Ever wonder why, in baseball, it’s called a foul pole even though it’s in fair territory, and if a player hits it with a batted ball it’s a home run? Do you sometimes wonder how something can be pretty ugly, or how someone can do something accidentally on purpose, or how something/someone can be awfully good? Ever get confused when someone says “same difference?” These oxymoron phrases are used often in discussions and conversations; we’ve become accustomed to hearing them and knowing what the person using them usually means by them. There are others used today that I don’t really think come close to the meaning of their words, which allow them to fit the qualifications of being a true oxymoron, and that’s the topic of today.
About seven years ago, a few of my buddies and I spent a couple of hours on a Saturday or a Sunday, on a weekly basis, visiting a close friend of ours who had cancer and didn’t have a lot of time left on this Earth. Unfortunately, he passed away, and in his memory, a few of us still get together weekly to have coffee and talk about our week, share some sports talk, or political talk, and a few laughs with each other, and remember John and, as of two weeks ago, “Bullet.” We usually meet at a local “fast food” establishment in our community, and that’s the first “oxymoronical” phrase I wish to discuss in today’s edition of the “Voice from the Bullpen.”
I’ve witnessed, on numerous occasions, people coming into this establishment, which has a number of employees working, and standing (the customers, not the employees) for what would be considered a significant period of time, to have their order taken, processed and their food presented to them.
I’ve waited in line, at times, for as many as 10 minutes to get my usual weekly order of a small regular coffee with two Splendas. (I’m a creature of habit, I admit it.) I’ve watched as one person working the counter had to take the orders of as many as 10 people, and then try to begin filling parts of those orders. I guess what amazes me is that it happens this way almost weekly, so if there’s a large crowd who comes in around the same time each week, why not have ample numbers of employees on active staff to accommodate these customers, to live up to your claim of being a “fast food” establishment, and avoid having to utter the words, “Sorry for the wait,” which seem to be said more now than the ever popular, “Would you like fries with that?”
During the times we’ve met at this establishment, they’ve gone from two registers and employees taking orders (and there were waiting lines for both registers then) down to one, and then add in days when the person at the register is being trained (and I have no problem with the training of new employees) which adds more time to the wait for your order being taken and/or your order arriving.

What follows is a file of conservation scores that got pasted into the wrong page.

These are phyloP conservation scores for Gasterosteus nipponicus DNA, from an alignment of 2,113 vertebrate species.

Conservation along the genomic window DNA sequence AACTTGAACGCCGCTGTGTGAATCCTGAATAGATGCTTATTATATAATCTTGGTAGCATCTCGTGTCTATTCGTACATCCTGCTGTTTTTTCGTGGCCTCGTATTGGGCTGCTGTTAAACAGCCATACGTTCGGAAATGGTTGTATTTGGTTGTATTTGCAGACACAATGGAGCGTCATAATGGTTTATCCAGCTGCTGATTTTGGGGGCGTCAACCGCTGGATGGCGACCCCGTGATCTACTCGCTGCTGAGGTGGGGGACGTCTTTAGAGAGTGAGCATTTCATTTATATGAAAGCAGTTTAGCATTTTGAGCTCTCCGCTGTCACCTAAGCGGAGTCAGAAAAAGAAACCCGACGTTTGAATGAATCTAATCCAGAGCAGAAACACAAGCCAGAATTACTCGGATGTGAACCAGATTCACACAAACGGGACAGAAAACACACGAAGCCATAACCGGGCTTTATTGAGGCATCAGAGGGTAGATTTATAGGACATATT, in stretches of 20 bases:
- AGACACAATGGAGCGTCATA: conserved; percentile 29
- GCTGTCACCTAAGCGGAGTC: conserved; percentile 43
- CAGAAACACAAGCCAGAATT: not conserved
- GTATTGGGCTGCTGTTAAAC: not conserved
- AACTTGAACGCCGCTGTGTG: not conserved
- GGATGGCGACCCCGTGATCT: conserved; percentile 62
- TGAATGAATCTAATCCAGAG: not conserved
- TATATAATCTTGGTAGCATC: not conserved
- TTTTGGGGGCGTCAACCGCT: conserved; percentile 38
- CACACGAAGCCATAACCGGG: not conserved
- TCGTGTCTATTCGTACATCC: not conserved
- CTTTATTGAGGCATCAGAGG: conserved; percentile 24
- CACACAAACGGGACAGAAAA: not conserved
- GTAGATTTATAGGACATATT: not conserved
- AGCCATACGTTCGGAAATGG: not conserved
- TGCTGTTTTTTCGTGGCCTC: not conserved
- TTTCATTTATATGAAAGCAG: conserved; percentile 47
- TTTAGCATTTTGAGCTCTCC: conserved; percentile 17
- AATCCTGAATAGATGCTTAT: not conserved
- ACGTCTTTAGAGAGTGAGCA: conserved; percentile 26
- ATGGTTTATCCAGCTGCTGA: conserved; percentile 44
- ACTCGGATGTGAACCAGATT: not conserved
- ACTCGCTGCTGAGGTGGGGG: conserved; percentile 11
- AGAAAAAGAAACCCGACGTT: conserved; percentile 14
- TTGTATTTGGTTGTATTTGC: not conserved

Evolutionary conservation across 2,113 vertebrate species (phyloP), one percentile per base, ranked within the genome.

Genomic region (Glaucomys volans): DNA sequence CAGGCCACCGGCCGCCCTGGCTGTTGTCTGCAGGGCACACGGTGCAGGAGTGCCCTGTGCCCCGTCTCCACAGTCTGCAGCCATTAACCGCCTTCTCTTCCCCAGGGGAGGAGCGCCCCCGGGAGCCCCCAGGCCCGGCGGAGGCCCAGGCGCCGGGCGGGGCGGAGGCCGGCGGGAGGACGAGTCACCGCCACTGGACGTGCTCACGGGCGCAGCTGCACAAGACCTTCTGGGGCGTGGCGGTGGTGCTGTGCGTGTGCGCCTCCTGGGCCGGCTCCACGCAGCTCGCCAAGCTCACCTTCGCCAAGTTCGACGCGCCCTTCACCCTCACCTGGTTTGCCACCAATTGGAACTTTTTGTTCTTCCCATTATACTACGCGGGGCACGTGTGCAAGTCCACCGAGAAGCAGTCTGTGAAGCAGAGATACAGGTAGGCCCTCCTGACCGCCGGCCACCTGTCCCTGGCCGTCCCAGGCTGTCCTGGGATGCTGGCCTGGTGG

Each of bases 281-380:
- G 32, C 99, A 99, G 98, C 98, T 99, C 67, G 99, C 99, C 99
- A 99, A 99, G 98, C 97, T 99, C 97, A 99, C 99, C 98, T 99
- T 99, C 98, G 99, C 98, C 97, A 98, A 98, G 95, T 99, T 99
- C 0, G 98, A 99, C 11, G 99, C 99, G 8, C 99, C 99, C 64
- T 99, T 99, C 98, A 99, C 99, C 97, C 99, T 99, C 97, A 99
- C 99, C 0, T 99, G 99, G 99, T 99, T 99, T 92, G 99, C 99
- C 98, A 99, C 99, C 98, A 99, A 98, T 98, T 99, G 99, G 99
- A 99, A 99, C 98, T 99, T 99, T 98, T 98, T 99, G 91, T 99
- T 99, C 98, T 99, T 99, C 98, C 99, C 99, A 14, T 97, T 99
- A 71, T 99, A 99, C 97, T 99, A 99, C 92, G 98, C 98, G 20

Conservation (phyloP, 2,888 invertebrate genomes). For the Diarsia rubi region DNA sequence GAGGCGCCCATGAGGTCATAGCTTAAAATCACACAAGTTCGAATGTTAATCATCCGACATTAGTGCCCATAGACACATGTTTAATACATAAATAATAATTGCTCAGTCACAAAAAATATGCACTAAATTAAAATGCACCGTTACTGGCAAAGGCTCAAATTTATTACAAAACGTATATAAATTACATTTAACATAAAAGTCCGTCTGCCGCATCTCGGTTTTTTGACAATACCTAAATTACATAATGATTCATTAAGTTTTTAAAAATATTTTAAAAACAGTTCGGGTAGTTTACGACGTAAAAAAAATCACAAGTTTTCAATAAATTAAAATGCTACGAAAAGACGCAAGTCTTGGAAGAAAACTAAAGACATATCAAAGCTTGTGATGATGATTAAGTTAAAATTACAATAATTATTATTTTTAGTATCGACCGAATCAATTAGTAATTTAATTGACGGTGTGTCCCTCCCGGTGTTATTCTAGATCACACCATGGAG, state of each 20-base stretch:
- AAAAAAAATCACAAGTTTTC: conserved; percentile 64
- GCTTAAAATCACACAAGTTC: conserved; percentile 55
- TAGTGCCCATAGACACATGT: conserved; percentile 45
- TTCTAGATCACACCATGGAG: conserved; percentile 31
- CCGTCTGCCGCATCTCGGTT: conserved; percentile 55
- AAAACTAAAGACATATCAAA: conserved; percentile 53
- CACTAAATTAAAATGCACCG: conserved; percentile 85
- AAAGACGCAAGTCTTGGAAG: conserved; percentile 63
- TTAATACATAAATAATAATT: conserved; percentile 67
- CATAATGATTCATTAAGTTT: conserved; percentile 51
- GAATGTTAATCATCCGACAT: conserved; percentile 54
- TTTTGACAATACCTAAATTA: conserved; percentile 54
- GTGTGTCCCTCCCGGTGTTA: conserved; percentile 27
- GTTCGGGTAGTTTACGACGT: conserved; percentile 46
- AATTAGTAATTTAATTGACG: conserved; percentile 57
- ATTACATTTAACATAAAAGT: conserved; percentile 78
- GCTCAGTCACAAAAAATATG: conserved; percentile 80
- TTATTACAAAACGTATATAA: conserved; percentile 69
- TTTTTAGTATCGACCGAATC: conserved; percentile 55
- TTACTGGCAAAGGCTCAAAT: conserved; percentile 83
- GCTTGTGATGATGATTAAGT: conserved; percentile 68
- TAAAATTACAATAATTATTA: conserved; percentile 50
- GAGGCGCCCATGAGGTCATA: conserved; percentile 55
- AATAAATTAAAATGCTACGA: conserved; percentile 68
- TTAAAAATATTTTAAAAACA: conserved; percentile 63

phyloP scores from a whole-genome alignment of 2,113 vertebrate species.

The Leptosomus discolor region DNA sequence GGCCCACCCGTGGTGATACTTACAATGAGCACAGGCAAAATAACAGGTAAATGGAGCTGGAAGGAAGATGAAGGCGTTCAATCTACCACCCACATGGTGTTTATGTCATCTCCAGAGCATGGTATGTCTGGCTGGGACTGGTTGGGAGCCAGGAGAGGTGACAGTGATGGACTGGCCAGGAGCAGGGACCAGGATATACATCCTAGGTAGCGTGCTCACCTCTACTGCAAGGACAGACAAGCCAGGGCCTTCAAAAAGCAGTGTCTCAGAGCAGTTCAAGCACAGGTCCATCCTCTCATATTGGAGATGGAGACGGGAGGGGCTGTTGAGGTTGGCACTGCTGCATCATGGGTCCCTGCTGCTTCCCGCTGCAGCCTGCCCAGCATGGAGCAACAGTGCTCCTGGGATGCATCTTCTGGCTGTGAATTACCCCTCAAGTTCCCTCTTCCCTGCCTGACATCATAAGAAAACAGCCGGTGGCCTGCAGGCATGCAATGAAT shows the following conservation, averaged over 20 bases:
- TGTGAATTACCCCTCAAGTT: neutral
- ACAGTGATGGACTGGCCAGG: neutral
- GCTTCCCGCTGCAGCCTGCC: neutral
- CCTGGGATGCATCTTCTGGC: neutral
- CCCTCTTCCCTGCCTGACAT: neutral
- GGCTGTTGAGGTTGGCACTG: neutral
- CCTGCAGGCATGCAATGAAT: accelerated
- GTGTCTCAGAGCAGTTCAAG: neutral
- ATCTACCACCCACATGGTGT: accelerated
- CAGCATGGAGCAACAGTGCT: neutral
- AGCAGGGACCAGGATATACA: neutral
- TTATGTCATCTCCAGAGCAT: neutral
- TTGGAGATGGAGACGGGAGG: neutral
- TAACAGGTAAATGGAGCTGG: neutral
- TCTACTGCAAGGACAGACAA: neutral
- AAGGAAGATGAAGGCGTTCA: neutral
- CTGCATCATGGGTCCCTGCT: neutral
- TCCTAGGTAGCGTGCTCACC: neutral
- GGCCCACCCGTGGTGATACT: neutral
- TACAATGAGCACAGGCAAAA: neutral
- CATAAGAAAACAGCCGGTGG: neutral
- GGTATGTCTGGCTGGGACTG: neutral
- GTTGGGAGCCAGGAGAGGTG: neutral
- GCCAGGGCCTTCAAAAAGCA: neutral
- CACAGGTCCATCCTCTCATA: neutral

I realize we can go to another place if we aren’t satisfied with this establishment, but I will say, to their credit, that at this place you can get a cup of coffee, with refills, for as little as 85 cents. Now, I don’t consider myself a cheapskate, but I have this thing about ordering a $3 to $5 cup of coffee which, as I’ve mentioned in the past, is usually so strong it’ll grow hair on your head, which again, it doesn’t by the way. (Trust me, I know.) Whatever happened to the 50-cent cup of coffee that usually tasted like coffee? (You know, that good old cup of Maxwell House which I’ve spoken of before?)
Anyway, the location of the establishment we patronize is convenient for us, which plays into our decision to meet there. I know, it’s like most things, there are good points and bad points in almost everything, and this place does have positives. The staff is always very cordial. (And I don’t blame the staff for the wait, as the one person working does her/his best to accommodate the customers.) I just think the phrase “fast food,” as things are experienced by many who patronize this particular establishment, needs to be considered for addition to the list of commonly used oxymoron phrases used in daily conversations. Unless the food is served within a few minutes of the taking of the order, then “fast food” might be a contradiction of terms here.
This isn’t the only establishment I’ve patronized where “fast food” is contradictory. I’ve been to other similar restaurants and waited in “drive thrus” of other places where the breakfast hour has often turned into lunchtime, if your timing isn’t just right. My point of discussion is, don’t overuse the billing of “fast food” if you can’t consistently live up to the correctness of that phrase.
Another confusing interpretation of words comes from places that advertise themselves as emergency care facilities, but keep people waiting for emergency care for as many as two or three hours. One definition of the word emergency is, “an unforeseen combination of circumstances, or the resulting state that calls for immediate action.”
We know a fairly recent situation where someone we knew suffered a very deep cut, one eventually resulting in numerous stitches, and when taken to an institution which claimed to offer emergency care, this person was registered (after about a half hour), and then sat for about another hour and a half before being seen by anyone, bleeding the entire time. Maybe I just don’t understand the meaning of the term “immediate action,” or maybe in this case the words “emergency care,” used by the institution is just another confusing phrase.
Enough said … what’s next?